Sentencing Delayed for Former County Official Who Was FBI Informant in Oaks Case

The sentencing of Baltimore County political operative Robert J. Barrett, an FBI undercover source who agreed to wear a wire in the corruption probe of ex-lawmaker Nathaniel T. Oaks as part of a plea deal in a bribery case, has been pushed four months to September.

 

Amid a sudden flurry of sealed federal court filings, prosecutors asked Tuesday that Barrett’s sentencing, scheduled for May 21, be postponed until Sept. 24 – more than a year after he pleaded guilty to a single charge of filing a false income tax return for calendar 2013.

 

No public reason was given for the change in the sentencing date before U.S. District Judge Richard D. Bennett, who also presided over Oaks’ pleading guilty to two federal felonies March 29 and is scheduled to sentence the disgraced state senator July 17.

 

The sentencing date change followed sealed documents being filed May 8 and Monday by Assistant U.S. Attorney Kathleen O. Gavin, the lead prosecutor in both the Barrett and Oaks cases. The document filed Monday was modified Tuesday, which is when Bennett signed both the prosecution’s motion to seal the documents and the sentencing date change.

 

Barrett, once a key aide to two Baltimore County executives, had been a prime witness in the government’s case against Oaks — and possibly others who have yet to be publicly identified in a wide-ranging probe of Maryland political corruption.

 

Court filings in the Oaks case repeatedly referenced wiretaps of Barrett’s phone calls and transcripts of conversations recorded from a body wire he wore for federal authorities.

 

 Judge Richard D. Bennett  

Until a Maryland Matters article revealed his identity in March, Barrett was only known publicly in the Oaks case as “the Confidential Witness” (“CW”) and referred to as “S-00063808” by the ex-lawmaker’s defense attorneys.

 

Federal court records show that Barrett lied on his income tax returns for calendar 2011, 2012 and 2013 by not reporting a total of $59,500 for those years, including $22,000 he took as cash bribes from two people he did not realize were actually FBI undercover sources.

 

He agreed to work undercover for federal investigators when they confronted him with accepting bribes in the summer of 2014.

 

Barrett pleaded guilty before Bennett to the single income tax charge on Sept. 19, 2017. His initial May 21 sentencing was scheduled to follow Oaks’ trial, which was to take place last month, until he too pleaded guilty.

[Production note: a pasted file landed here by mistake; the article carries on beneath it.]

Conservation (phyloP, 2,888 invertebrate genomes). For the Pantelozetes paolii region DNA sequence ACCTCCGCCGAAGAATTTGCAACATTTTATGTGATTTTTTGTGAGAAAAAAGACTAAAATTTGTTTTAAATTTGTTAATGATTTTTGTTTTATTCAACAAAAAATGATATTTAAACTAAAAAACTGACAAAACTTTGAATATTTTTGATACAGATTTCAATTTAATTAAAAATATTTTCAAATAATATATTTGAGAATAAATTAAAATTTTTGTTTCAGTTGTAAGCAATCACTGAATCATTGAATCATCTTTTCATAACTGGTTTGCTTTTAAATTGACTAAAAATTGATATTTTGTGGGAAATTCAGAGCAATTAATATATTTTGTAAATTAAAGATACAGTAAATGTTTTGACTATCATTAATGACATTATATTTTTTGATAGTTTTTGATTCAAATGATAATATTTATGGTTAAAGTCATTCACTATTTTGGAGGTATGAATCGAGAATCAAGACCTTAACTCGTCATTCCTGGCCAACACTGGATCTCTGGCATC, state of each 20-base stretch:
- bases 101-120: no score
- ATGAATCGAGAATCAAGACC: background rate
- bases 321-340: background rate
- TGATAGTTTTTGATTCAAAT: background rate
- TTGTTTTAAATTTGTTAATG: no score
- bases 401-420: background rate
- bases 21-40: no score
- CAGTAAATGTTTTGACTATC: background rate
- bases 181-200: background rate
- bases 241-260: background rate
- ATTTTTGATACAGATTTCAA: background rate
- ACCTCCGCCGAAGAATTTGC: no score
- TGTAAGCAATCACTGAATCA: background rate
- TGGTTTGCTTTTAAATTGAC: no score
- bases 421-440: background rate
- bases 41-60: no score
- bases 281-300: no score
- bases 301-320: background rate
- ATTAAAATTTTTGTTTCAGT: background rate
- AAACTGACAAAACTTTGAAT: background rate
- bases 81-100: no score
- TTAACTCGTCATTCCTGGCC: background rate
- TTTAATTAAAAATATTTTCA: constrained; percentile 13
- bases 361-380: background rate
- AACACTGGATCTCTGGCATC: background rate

During the time he was cooperating with federal authorities, Barrett met with Oaks multiple times and eventually introduced him to FBI undercover source “Mike Henley,” posing as a Texas businessman who wanted to build apartments in Baltimore.

 

Oaks, 71, pleaded guilty to two charges of wire fraud and honest services wire fraud stemming from the federal corruption probe in which he took $15,300 in bribes from “Henley.” Two hours before his March 29 plea, Oaks resigned his Maryland Senate seat.

 

Barrett had been a high-level official in the county administrations of C.A. “Dutch” Ruppersberger, now a U.S. congressman, and James T. Smith Jr., now a top adviser to the Baltimore mayor, before retiring March 1 as the Baltimore County Public Schools System’s executive officer for community outreach/government relations.

 

He held the position with the county school system since 2010, just before the late Kevin B. Kamenetz was elected county executive.

 

Barrett faces a maximum penalty of three years in prison and a fine of $250,000, in addition to any tax restitution, interest and penalty that might be required.

 

The amount of tax owed on the $59,500 that he did not declare as income in 2011, 2012 and 2013 is $16,660 – before any penalty or interest – court records show.

 

Prosecutors said in the plea agreement they would recommend that Bennett order restitution in the amount of $16,660, but also noted that the Internal Revenue Service “is not a party to this agreement and remains free to pursue any and all lawful remedies it may have,” records show.

 

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William F. Zorzi
Bill Zorzi was a Baltimore Sun reporter and editor for nearly 20 years, focusing on government and politics. An Annapolis bureau veteran, he wrote a weekly column, “The Political Game” for the paper.Zorzi and another former Sun reporter, David Simon, are longtime collaborators on acclaimed television projects, including the HBO series, “The Wire,” and the HBO miniseries “Show Me a Hero,” which dealt with an explosive housing desegregation case in Yonkers, NY.

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